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The question is: if $P$ is prime is $P^{1/3}$ rational?

I have been able to prove that if $P$ is prime then the square root of $P$ isn't rational (by contradiction) how would I go about the cube root?

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If $P$ is prime then neither $\sqrt{P}$ or $\sqrt[3]{P}$ is an integer, so the notion of primality makes no sense for them (tiny caveat: over $\mathbb{Z}$) and the simplest sensible answer is 'no'. –  Steven Stadnicki Feb 13 at 17:47
    
How can I rigorously prove that? –  IndividualThinker Feb 13 at 17:49
    
If $\sqrt{P} = a$ is a prime integer, then $P = a\cdot a$ is a prime factorization of $P$... –  BaronVT Feb 13 at 17:50
    
Omid: try searching for 'irrationality of square root proof' in your favorite search engine; there are several standard proofs, starting from various different sets of core principles, and you're sure to find one to your tastes somewhere in the stack. –  Steven Stadnicki Feb 13 at 17:51
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my apologies, I meant to type rational not prime. I have corrected the question. –  IndividualThinker Feb 13 at 17:57

3 Answers 3

Suppose $\sqrt[3]{P} = \dfrac{a}{b}$ where $a$ and $b$ have no common factors (i.e. the fraction is in reduced form). Then you have

$$ b^3 P = a^3. $$

Both sides must be divisible by $a$ (if they're both equal to $a^3$). We already know that $a$ does not divide $b$ (when we assumed the fraction is reduced). So then $a$ must divide $P$.

EDIT: and if $a = 1$, then $P = \dfrac{1}{b^3}$. How many integers are of the form $\dfrac{1}{B}$ for some $B$?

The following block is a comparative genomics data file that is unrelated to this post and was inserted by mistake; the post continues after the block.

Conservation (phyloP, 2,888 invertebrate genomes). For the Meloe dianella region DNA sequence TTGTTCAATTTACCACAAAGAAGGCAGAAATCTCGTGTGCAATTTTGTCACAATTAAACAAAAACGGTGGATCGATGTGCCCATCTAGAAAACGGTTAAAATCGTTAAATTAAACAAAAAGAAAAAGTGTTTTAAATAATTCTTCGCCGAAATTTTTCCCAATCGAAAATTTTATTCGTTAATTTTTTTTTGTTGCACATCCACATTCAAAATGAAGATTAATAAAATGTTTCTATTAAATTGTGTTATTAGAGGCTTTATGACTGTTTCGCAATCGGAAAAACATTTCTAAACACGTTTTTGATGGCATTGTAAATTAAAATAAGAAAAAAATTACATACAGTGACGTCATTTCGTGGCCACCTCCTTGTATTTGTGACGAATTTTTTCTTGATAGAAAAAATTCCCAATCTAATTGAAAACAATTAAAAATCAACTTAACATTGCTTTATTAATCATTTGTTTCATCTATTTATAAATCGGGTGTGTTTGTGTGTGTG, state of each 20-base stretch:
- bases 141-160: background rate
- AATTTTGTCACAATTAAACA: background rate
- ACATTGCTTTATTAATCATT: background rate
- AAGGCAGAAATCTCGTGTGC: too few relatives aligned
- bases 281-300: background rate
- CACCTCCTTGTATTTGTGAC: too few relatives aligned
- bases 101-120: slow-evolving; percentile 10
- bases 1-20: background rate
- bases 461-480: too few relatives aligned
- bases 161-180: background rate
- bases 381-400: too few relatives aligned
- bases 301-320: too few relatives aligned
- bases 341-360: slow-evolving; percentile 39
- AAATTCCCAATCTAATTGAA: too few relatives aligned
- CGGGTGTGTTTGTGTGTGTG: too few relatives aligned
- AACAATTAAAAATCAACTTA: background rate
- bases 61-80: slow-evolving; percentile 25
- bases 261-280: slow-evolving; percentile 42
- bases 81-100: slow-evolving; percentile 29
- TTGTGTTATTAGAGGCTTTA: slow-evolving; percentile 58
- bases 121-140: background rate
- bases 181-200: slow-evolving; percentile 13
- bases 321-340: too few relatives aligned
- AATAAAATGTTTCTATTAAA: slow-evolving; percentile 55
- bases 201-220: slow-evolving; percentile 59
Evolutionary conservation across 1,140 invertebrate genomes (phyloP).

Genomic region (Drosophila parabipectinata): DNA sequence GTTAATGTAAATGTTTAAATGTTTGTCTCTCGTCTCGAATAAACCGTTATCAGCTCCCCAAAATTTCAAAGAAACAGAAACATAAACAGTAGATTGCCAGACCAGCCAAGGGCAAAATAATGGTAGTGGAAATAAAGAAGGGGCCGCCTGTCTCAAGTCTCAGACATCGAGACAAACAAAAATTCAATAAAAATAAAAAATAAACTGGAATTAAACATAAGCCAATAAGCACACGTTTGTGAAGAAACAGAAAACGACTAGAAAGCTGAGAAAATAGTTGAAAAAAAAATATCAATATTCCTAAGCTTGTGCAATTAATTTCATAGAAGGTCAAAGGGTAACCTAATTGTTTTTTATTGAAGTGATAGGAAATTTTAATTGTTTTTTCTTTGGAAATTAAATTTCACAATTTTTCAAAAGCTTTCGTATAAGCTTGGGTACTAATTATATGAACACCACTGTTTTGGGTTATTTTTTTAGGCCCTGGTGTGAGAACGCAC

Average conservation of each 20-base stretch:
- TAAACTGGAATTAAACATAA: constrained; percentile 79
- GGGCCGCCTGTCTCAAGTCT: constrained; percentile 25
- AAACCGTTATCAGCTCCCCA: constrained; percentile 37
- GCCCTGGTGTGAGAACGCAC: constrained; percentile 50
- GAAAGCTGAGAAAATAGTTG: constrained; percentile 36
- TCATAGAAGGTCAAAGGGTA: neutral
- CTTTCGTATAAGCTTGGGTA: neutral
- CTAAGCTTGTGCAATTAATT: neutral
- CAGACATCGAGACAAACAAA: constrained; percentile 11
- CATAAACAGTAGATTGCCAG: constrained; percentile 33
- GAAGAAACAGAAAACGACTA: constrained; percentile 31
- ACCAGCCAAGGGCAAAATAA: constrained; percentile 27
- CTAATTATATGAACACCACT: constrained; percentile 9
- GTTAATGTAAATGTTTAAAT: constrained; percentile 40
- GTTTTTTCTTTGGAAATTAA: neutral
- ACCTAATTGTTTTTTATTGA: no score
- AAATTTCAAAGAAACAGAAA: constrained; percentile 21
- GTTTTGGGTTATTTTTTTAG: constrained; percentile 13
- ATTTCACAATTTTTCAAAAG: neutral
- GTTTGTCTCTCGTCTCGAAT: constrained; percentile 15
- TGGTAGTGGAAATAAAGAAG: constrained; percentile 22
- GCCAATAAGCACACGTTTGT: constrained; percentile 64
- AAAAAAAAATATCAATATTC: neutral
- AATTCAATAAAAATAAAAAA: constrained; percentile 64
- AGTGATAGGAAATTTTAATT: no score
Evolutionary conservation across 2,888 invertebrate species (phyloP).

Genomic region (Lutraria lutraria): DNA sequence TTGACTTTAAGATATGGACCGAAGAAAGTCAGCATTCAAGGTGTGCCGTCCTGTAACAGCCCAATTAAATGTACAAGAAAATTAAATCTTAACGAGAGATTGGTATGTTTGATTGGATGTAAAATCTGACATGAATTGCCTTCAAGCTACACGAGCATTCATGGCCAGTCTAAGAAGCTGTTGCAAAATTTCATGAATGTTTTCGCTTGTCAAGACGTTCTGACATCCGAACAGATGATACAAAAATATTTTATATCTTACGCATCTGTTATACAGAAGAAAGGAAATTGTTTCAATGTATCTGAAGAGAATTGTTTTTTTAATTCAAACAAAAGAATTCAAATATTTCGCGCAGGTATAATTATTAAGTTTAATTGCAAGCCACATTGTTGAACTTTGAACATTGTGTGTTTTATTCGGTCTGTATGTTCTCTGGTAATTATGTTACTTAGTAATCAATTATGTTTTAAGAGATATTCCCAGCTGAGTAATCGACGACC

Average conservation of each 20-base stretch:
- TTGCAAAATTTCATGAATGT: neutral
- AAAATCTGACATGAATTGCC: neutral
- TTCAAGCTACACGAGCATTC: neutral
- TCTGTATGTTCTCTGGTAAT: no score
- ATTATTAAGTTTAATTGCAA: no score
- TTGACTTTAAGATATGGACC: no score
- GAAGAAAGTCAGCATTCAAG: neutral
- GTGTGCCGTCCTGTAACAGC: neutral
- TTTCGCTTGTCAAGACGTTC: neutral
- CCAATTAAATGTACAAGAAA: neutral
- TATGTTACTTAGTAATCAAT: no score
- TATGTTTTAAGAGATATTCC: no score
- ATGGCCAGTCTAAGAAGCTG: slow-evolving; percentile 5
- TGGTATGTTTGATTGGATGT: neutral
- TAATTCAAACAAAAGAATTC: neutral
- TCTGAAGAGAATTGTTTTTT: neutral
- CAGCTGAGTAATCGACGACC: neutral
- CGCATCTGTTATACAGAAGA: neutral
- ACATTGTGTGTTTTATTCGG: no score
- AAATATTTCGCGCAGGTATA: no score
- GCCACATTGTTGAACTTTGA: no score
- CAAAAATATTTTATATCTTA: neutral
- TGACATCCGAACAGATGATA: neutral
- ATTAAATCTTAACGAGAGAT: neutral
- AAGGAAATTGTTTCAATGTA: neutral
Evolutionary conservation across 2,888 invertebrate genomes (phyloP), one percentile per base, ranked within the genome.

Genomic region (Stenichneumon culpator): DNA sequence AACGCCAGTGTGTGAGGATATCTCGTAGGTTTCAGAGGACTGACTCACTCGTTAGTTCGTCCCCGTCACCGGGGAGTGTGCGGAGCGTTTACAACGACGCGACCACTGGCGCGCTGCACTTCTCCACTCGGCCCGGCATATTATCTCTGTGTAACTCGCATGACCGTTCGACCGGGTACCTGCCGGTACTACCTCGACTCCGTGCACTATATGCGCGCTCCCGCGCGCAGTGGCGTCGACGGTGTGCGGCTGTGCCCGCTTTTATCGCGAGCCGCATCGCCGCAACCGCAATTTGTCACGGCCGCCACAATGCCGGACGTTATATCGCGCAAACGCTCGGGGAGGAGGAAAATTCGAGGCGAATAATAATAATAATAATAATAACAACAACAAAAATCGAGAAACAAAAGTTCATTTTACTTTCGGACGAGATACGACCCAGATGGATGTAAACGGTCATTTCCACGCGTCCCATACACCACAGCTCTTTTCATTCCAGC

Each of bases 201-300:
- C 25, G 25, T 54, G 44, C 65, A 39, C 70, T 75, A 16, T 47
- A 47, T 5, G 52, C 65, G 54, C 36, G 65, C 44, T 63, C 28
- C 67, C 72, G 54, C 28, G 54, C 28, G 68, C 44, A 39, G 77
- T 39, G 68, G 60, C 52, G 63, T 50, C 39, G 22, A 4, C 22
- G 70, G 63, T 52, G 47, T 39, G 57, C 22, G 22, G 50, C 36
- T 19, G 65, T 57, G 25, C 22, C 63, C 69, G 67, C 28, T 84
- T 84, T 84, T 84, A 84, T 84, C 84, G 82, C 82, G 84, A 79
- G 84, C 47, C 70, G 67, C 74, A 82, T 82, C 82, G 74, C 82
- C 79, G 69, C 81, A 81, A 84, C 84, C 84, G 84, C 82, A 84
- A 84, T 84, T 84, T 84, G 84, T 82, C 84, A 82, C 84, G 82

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To be pedantic, you need to add a line saying why $a = 1$ isn't possible either. :-) –  ShreevatsaR Feb 13 at 18:15
    
That would be very pedantic. P is prime, therefore greater than 1, therefore its roots are greater than 1, therefore a > b, but b is an integer greater than 0, therefore 0 < b < 1. No integers exist (as far as I know) between 0 and 1. –  Malvolio Feb 14 at 0:20

The main point is: The cube root of a natural number is rational iff it is infact an integer. More generally, any rational root of a monic polynomial with integer coefficients (such as $X^3-n$) is in fact integer. So if $\sqrt[3] n$ is rational then $n$ is a cube (and cannot be prime).

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Hint $ $ Any rational root of $\,x^3-p\,$ is an integer, by the Rational Root Test.

Alternatively $\, a^3 = pb^3\,$ contradicts the uniqueness of prime factorizations, since the prime $\,p\,$ occurs to power a multiple of $\,3\,$ on the lhs, but a nonmultiple $\,1\!+\!3n\,$ on rhs, i.e. $\,0\not\equiv 1\pmod 3.\,$ This is a generalization of the analogous proof of irrationality of square-roots by comparing the parity of exponents of $\,p,\,$ i.e. $\,0\not\equiv 1\pmod 2,\,$ i.e. even $\ne $ odd. Precisely the same proof works for $k$'th roots, by employing that $\ 0\not\equiv 1\pmod{\! k}$

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